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Tuesday, May 22, 2007

Monitoring Wireless Networks for better Performence

If you want to keep your wireless network running fast and efficient, you_ need to continuously monitor its performance. The speed of a Wi-Fi (Wireless Fidelity) network is measured in megabits per second, or Mbps. Ideally, your Wi-Fi gear should be running at 54 Mbps — the speed of 802.11g Wi-Fi gear — or better. However, some components may cause your network to slow down to 802.11b speed, which is 11 Mbps. At this slower speed, transferring files takes longer, multimedia plays poorly, and downloading email and Web pages takes longer.

Reviewing wireless bandwidth statistics

Follow these steps to view wireless bandwidth statistics:

1. Log in to your access point using a Web browser.

2. Locate the traffic statistics screen in the access point's control panel. Look for a Traffic or Stats button or link.

3. Review statistics for the wireless portion of your network and compare it to other network traffic.

WAN stands for wide area network, and LAN stands for local area network. The WAN is usually your Internet connection, and the LAN is your local network. LAN traffic includes wireless traffic, so if you don't have any Ethernet wired computers the LAN and wireless statistics should be about the same.

Reset the counters and then check them 24 hours later. Do this on a regular basis to get an idea of your normal daily bandwidth. An abnormal surge in wireless traffic may indicate that an unauthorized user is on your network.

4. Locate the list of wireless clients and make sure that each device belongs to you. Even if all of the devices belong to you, disabling unused wireless devices (such as game consoles or printers that are not currently in use) can help speed up your network.

Receiving router logs by email

Use these steps to receive router logs via email:

1. Log in to the router's control panel using a Web browser.

2. Open the Logs screen of the router control panel and click the Log Settings button or link.

3. In the log settings, select the type of information you want emailed to you.

4. Enter the SMTP Server for outgoing mail and your email address and click OK or Apply.

You can obtain the address for your SMTP mail server from your ISP.

Identifying computers on your network

Follow these steps to identify the computers on your network:

1. Log in to the router's control panel using a Web browser.

2. Open the DHCP screen in the router control panel and locate the list of DHCP clients.

3. Note how many computers are using your network.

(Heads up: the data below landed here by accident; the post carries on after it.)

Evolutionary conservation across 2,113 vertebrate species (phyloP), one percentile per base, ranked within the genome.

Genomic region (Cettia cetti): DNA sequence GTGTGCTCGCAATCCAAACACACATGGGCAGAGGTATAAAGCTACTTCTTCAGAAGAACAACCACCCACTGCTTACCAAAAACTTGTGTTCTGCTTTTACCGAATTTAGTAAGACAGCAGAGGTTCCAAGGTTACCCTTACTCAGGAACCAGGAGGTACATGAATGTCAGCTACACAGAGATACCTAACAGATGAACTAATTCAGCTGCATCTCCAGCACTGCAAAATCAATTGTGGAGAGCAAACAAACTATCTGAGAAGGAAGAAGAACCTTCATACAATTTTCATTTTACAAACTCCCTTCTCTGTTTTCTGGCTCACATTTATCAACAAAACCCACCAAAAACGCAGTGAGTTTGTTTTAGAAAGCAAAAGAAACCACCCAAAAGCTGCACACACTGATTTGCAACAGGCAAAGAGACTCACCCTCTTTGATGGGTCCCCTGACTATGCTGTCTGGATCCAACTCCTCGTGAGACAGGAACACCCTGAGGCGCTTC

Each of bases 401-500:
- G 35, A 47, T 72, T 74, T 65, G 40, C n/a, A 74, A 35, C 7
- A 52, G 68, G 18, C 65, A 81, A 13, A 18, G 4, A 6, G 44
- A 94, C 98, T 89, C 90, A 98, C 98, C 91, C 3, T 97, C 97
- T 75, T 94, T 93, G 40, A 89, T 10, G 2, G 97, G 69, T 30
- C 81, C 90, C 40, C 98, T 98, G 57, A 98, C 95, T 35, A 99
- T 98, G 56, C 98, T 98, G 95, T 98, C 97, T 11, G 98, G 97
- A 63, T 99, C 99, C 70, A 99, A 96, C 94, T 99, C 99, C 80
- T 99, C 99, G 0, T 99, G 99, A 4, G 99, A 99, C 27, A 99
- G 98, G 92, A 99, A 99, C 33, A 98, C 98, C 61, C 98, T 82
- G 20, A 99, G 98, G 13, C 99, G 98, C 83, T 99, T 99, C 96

Each computer on your network must have a unique IP address, which is assigned by the router's DHCP server. The DHCP client list includes computers currently or recently active on your network.

Determining a Windows PC's IP address

Follow these steps to locate an IP address in Windows:

1. Choose Start --> All Programs --> Accessories --> Communication --> Network Connections.

2. In the resulting Network Connections window, click your current network connection once to select it.

3. Note the IP address and other information under Details on the left side of the Network Connections window.

If you have an older version of Windows, open the MS-DOS Command Prompt from the Windows Start menu. At the command prompt, type IPCONFIG and press Enter. The computer's IP address and other network information will be listed in the Command Prompt window.

Determining a Mac's IP address

Use these steps to find a Mac's IP address:

1. Open System Preferences from the Apple menu.

2. Click the Network icon in the System Preferences window.

3. Select your current network connection in the Show menu, and then note the IP address that is listed.

Determining a Pocket PC's IP address

Follow these steps to locate an IP address for a Pocket PC:

1. Tap the Wi-Fi connection icon on the Pocket PC's Today screen.

2. In the wireless LAN utility, tap the Advanced tab and note the IP address listed there.

Checking the speed of a wireless PC

To check the speed of a wireless PC, follow these step:

1. Double-click the system tray icon for your wireless connection.

The Windows system tray is in the lower-right corner next to the clock. If you don't have a system tray icon for your wireless connection, choose Start --> All Programs --> Accessories --> Communications --> Network Connections and then double-click the listing for your wireless network connection.

2. Note the speed shown for the connection.

Measuring your Wi-Fi range

Follow these steps to measure the Wi-Fi range for your network device:

1. Open the status window for your wireless connection. (If you're using a Pocket PC, open the Config tab of the_ wireless LAN utility.)

2. Move the computer to different locations and note the signal strength.

3. In Windows, right-click the wireless connection icon in the system tray to see the Wi-Fi signal strength.

Geographic distance isn't the only factor that affects the range of your Wi-Fi network. Brick walls, heavy furniture, and other objects can create additional interference. Just because the signal strength is poor in your living room doesn't mean that a neighbor two houses away can't receive your network's signal.

Some Wi-Fi antennas are stronger than others. If you have more than one wireless computer, test your Wi-Fi range using every device, noting which unit seems to get the best reception. Use the unit with the best reception to test the range of your network

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